So, you’ve retired. Congratulations! All that’s left to do now is to book a tee time and sit in front of your pool with a glass of champagne in one hand and the Sunday Times in the other. Yeah right!
Unless you are one of the “lucky” few who have saved millions for retirement (and if you are, why are you reading this article?) chances are the reality of life in retirement has started to kick in and you are probably more than a little worried about your financial future.
Well, fear not! In today’s article, I’m going to offer some realistic suggestions for how you can boost your income by $100-$500 a month FAST! And, best of all, none of these ideas require you to take a part-time job or become a consultant.
So, without further delay, here are 5 ways that you can make extra money FAST in retirement.
There are many things that are harder to do as you get a little older. Climbing the stairs, remembering where I put my car keys (or my car!) and trying to lose weight are the ones that annoy me the most!
But, there is also a silver lining to getting older. One of my favorite benefits is that negotiating is SO much easier. Why? Because banks, credit card companies, landlords and even phone companies know that we have less money to work with. So, they are more likely to give us breaks that would have been unthinkable just a few years ago.
So, take advantage of this perceived weakness and negotiate down your biggest bills. Trust me, it’s much easier than it sounds!
In the video below, I give 6 practical tips for negotiating down your credit card bills, bank charges and even mobile phone costs in the years leading up to (and during!) retirement.
Did you know that the average host on Airbnb makes almost $1,000 extra a month? But, even if you only have a single room to rent, you could probably make an extra $200 – $500 a month.
Of course, being a host on Airbnb does require some work. You have to check people in and out. And, you have to make sure that your property is clean and well-maintained for your guests. But, the truth is that there are few ways to make big money for such a small effort.
In the video below, I discuss how to get started on Airbnb as an older adult. I also walk through some of the specific concerns that older adults have with regards to becoming an Airbnb host – and how to deal with them!
The day that I stopped my daily commute was one of the happiest of my life. I remember looking down at my car keys and just breathing a sigh of relief that I would never again have to deal with the exhaust fumes, crappy drivers and morning talk show hosts.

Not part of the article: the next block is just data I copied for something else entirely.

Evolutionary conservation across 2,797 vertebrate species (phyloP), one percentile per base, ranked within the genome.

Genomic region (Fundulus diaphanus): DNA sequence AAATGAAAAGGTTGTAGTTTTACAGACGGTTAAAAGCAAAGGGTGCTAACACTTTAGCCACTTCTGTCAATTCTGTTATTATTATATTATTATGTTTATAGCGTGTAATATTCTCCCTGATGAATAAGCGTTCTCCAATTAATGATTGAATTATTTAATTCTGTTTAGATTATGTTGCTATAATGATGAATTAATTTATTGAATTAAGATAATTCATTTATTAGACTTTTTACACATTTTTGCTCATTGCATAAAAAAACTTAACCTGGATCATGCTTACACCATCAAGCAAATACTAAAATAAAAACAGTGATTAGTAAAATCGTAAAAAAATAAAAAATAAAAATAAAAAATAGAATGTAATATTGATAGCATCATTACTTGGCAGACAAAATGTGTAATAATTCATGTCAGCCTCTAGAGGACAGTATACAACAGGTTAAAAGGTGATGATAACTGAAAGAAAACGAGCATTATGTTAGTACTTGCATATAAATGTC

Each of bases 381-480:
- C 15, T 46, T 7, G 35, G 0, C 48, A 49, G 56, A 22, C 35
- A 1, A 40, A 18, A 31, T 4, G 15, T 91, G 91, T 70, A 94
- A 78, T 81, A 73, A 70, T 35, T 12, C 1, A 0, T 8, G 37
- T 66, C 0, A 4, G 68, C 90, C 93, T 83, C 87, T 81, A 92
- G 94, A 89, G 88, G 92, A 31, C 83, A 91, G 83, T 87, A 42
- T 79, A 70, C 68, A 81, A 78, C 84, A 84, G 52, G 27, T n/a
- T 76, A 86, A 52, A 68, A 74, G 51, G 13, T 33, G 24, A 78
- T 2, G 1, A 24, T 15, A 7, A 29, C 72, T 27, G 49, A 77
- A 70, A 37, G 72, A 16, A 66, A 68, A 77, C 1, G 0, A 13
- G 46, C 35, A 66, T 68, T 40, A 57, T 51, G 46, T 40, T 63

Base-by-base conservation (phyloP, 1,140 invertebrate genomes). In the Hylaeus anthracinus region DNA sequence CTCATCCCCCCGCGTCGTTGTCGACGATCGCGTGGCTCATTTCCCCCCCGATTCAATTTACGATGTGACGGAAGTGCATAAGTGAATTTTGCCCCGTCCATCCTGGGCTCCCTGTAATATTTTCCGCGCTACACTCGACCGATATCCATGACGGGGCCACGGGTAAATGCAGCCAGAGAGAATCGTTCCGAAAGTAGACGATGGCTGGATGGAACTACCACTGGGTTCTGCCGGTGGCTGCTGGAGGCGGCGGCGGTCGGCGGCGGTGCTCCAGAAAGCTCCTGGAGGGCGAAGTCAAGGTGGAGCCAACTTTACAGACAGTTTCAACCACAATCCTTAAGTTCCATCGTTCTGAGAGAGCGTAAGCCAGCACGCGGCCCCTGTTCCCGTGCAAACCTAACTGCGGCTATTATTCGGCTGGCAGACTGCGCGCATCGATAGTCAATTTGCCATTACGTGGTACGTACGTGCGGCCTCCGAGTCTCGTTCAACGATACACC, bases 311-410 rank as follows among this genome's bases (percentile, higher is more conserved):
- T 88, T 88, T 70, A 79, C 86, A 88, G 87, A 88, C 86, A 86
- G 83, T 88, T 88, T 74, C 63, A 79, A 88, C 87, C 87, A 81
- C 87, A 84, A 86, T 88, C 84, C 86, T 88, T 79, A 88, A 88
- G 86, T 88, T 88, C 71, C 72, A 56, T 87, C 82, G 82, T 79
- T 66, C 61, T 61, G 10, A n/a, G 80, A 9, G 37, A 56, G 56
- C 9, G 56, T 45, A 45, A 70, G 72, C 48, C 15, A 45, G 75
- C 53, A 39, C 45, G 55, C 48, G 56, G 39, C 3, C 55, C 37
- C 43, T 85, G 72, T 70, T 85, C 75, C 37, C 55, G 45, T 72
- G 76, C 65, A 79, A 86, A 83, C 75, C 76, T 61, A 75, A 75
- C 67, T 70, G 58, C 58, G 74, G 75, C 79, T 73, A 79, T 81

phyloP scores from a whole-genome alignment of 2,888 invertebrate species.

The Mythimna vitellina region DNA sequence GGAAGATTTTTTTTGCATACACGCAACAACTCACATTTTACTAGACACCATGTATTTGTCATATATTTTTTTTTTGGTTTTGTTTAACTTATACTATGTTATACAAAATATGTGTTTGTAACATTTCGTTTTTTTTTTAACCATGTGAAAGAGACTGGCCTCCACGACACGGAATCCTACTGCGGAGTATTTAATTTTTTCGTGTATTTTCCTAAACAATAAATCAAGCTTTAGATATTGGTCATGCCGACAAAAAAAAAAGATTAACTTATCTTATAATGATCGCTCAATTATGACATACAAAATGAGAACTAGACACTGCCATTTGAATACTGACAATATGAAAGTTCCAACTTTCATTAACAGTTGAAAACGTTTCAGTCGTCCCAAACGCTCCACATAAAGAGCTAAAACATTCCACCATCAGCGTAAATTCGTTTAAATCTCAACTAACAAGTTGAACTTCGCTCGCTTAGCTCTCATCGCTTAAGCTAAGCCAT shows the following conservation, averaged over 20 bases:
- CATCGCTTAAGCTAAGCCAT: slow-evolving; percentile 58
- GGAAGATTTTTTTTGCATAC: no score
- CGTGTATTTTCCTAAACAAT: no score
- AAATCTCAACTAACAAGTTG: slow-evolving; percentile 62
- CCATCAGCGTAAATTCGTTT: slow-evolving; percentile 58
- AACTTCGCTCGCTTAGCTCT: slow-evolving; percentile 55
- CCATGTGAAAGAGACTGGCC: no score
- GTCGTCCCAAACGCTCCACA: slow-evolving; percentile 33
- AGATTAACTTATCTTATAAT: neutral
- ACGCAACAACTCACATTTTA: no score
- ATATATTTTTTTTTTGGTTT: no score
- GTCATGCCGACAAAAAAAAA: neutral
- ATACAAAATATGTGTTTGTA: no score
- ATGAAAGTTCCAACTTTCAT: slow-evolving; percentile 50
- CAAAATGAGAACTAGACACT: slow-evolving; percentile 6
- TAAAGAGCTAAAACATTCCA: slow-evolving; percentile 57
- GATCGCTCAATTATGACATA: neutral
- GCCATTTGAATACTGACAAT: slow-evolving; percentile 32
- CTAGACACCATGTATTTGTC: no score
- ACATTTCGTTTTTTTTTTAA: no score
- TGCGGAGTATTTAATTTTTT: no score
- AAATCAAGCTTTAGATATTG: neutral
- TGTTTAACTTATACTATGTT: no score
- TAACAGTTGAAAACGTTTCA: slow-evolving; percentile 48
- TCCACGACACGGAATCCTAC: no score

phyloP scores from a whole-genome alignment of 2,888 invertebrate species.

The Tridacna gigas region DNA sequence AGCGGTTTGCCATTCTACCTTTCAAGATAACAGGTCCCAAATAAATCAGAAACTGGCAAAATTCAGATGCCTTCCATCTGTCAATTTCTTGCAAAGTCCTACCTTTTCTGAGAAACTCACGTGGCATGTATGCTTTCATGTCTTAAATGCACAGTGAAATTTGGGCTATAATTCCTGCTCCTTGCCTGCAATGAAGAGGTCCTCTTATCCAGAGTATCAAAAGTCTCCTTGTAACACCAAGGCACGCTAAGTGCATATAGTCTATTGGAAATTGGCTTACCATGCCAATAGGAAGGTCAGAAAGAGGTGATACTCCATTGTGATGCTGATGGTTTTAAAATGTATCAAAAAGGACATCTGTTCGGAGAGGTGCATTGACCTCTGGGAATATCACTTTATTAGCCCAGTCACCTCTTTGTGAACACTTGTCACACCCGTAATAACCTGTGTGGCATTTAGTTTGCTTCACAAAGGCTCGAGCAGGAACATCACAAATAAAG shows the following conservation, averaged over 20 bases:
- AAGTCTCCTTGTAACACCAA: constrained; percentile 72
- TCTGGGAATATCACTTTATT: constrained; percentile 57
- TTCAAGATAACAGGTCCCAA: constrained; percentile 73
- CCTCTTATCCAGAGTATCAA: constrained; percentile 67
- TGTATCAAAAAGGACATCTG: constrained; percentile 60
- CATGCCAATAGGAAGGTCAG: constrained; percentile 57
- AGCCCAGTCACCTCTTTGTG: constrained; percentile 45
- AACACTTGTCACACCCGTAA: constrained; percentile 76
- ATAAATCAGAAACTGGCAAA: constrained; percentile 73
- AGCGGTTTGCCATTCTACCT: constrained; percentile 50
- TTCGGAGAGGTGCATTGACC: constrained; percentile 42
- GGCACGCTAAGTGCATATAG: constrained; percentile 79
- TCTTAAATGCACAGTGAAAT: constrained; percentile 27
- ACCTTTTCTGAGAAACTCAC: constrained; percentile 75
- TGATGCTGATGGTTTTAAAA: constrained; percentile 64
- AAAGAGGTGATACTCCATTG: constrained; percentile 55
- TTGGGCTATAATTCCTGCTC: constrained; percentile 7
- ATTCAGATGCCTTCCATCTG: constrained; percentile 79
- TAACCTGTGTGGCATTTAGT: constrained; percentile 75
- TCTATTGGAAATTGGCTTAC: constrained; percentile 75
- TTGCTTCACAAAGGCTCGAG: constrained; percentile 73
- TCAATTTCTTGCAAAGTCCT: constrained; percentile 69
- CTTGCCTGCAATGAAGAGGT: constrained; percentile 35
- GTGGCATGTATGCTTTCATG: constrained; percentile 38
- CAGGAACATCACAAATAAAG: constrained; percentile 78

But, it wasn’t until about 3 months into retirement that I decided to sell my car and invest the money. It was one of the best decisions of my life. Not only did the sale give me a bit of extra cash, but, it also forced me to walk more, which led to me losing about 15 pounds!
Of course, this was about a decade ago and there weren’t really any options for renting out your car at the time. Now, services like Getaround and Turo offer platforms (including insurance) that take much of the pain out of the process of renting out your car.
Want to learn more? In this article, I give two reasons to consider renting out your car in retirement… and two reasons to put on the brakes.
While it is true that most of us did not save enough for retirement, most of us did make one great financial decision – we purchased a home. Now that our kids have left the house, we have several options for monetizing our greatest assets.
As I mentioned earlier, seniors are now the fastest-growing group of hosts on Airbnb. But, another option is even simpler – to sell your home, move into a smaller place and invest the difference.
For example, let’s say that you live in a $400,000, 4-bedroom house. If you were to move into a $250,000 apartment and invest the $150,000 difference at 5% interest (yes, it’s still possible!), you could give yourself $625 more per month to live on.
And, if you considered a fixed income annuity, you might be able to increase your monthly income by even more. Find out more about how to get impartial expert advice on choosing an annuity.
Did you know that 19.5-million seniors (including me!) in the U.S. are single. And, with “silver divorces” at an all-time high and lifespans increasing, this number is destined to grow significantly in the decades ahead.
To be honest, never thought that I would even consider getting a roommate again. But, the more I think about it, the more the idea grows on me.
It’s not just about the money (although an extra $500 a month would be helpful). Like many older adults, I feel like I could benefit from some daily social interaction and friendly banter.
In this article, I discuss 3 reasons that more of us should consider getting a roommate in retirement.
What additional ways have you found to make a little extra money in retirement? Are you renting a room (or your car?) Have you moved to a smaller home?